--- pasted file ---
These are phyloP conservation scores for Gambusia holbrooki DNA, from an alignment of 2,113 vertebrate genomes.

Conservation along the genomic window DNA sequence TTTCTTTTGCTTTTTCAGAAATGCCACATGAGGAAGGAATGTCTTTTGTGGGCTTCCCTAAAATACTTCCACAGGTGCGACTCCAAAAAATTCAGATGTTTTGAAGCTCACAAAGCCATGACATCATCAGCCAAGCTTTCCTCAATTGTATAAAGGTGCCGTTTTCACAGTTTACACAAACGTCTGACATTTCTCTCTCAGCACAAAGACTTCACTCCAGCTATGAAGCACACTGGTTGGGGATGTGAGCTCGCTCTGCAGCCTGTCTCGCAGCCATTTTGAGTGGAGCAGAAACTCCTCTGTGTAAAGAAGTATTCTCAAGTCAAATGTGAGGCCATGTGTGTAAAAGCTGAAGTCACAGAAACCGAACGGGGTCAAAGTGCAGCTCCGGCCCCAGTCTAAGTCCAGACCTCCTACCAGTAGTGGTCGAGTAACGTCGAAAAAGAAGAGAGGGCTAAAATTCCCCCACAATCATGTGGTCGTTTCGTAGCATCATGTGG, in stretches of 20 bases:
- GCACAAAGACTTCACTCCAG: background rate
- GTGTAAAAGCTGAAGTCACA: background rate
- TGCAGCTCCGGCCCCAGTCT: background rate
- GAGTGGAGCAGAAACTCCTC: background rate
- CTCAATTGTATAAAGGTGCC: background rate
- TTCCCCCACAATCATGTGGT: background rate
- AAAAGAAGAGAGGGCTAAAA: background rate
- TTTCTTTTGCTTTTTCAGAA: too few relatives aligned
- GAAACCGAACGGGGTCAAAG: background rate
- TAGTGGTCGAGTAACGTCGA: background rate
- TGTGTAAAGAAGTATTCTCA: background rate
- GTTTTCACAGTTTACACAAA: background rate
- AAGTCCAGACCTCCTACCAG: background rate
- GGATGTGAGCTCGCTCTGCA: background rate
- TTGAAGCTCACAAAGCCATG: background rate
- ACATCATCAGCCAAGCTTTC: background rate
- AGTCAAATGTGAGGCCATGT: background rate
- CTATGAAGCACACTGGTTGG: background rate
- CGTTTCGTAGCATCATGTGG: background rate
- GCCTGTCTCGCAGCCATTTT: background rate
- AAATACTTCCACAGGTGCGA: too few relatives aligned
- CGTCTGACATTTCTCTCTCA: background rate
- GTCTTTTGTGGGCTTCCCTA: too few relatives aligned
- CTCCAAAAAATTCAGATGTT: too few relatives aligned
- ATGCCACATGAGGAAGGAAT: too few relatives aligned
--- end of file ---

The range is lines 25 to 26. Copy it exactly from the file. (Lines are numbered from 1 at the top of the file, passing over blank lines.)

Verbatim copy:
- GTCTTTTGTGGGCTTCCCTA: too few relatives aligned
- CTCCAAAAAATTCAGATGTT: too few relatives aligned